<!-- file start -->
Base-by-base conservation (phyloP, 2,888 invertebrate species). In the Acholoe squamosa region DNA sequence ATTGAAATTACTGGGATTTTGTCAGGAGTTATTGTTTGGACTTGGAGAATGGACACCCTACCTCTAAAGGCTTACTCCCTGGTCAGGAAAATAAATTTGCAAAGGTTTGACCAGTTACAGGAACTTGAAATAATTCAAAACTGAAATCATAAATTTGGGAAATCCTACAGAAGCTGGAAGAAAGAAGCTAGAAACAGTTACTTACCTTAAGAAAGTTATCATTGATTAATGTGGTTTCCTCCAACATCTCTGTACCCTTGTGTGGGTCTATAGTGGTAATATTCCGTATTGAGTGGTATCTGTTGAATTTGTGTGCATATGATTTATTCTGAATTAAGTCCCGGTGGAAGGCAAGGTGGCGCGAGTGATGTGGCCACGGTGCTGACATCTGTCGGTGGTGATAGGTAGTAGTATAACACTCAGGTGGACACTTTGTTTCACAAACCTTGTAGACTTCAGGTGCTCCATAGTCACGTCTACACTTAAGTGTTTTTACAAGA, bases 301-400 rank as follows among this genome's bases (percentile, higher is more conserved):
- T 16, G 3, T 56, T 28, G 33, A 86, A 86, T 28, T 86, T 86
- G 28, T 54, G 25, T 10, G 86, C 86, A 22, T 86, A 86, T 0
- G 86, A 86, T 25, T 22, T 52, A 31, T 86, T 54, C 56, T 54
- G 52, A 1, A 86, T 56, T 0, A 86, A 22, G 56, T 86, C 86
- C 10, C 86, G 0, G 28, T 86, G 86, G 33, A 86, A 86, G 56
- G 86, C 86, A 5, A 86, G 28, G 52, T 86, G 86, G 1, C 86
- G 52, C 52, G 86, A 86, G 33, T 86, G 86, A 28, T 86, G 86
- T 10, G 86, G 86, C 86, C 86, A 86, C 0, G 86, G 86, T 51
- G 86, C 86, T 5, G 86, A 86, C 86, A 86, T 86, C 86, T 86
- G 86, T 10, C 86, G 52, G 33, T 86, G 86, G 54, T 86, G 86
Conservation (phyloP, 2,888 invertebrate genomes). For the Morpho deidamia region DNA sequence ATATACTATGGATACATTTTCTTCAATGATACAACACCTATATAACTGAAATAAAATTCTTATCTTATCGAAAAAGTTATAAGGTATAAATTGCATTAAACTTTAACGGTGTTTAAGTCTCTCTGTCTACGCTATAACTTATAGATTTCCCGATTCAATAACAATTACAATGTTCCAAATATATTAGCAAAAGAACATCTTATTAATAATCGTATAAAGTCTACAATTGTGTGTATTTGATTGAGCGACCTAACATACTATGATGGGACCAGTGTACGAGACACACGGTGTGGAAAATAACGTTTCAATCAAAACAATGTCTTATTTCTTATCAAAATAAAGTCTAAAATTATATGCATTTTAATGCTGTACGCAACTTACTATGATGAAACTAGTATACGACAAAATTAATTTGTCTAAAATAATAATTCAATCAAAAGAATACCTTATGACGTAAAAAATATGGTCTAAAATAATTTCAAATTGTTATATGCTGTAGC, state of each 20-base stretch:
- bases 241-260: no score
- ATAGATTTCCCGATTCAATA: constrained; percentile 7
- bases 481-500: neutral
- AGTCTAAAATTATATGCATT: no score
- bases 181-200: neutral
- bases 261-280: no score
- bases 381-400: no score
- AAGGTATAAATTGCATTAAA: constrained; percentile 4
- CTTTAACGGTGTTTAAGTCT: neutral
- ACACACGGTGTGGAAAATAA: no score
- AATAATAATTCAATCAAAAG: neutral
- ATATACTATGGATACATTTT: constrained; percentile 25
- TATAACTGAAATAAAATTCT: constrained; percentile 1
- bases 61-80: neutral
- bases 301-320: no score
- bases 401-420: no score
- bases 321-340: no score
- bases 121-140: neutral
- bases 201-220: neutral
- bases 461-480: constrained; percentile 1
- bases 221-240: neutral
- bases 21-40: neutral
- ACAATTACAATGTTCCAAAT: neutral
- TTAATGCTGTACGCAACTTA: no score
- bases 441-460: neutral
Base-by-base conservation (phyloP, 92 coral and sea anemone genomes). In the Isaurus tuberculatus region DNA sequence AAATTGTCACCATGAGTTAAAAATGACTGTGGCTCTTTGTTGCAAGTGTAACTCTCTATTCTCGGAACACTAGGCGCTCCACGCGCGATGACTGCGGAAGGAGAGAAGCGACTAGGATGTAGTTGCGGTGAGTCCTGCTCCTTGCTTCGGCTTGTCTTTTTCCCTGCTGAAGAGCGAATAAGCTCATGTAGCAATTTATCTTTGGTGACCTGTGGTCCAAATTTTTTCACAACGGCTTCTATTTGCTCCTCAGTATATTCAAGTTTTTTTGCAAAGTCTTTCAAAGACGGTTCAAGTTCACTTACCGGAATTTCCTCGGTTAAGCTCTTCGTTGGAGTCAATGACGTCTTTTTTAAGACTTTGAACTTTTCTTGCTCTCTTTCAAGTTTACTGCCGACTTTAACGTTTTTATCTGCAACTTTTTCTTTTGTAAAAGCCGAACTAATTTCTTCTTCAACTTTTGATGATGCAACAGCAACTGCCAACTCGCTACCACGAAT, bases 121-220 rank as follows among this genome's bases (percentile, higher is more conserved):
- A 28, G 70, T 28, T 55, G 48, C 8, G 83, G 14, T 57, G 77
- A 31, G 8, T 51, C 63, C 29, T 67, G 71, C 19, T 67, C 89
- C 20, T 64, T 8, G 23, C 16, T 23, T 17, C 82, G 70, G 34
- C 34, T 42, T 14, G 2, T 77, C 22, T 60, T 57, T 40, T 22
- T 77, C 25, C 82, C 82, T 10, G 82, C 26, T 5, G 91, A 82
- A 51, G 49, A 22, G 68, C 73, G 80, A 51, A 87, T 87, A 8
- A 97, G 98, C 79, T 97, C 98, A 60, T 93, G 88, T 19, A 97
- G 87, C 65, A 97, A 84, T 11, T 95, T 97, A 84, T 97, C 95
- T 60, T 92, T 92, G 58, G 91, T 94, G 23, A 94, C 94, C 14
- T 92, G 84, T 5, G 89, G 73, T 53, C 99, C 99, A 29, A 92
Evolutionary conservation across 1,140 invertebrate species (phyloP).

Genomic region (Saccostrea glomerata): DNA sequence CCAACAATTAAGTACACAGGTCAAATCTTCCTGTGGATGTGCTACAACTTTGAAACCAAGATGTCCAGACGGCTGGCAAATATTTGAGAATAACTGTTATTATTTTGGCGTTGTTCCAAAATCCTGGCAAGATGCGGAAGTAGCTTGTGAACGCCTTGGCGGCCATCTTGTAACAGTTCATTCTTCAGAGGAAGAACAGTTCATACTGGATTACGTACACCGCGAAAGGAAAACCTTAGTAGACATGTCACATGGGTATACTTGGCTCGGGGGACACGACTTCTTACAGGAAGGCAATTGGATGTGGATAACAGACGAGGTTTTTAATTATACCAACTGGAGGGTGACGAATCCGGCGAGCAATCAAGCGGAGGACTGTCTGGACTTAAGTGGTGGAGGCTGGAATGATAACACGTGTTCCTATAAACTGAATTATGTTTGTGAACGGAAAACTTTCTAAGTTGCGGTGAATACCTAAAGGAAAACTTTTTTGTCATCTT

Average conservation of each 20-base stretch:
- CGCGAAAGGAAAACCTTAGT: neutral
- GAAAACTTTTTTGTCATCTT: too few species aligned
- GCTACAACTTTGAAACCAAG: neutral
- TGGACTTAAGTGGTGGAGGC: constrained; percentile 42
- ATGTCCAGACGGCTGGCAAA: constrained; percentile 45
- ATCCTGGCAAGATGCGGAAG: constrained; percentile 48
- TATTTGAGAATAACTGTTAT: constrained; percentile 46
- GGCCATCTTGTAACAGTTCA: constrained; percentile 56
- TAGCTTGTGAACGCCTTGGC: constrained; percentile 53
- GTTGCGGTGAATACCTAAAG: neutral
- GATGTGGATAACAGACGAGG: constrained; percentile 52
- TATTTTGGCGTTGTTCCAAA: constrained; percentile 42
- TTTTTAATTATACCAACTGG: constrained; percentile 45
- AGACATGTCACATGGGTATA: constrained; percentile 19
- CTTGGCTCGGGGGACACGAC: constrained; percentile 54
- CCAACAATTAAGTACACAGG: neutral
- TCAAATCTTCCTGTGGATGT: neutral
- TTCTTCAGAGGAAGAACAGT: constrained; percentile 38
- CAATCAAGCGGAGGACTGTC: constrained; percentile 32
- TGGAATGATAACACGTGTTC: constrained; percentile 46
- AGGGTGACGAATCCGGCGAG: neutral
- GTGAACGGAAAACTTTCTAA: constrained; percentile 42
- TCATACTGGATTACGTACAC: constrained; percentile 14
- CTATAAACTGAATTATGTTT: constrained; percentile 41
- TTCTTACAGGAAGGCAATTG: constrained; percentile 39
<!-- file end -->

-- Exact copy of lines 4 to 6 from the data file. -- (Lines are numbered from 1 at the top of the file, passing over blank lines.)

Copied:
- G 86, A 86, T 25, T 22, T 52, A 31, T 86, T 54, C 56, T 54
- G 52, A 1, A 86, T 56, T 0, A 86, A 22, G 56, T 86, C 86
- C 10, C 86, G 0, G 28, T 86, G 86, G 33, A 86, A 86, G 56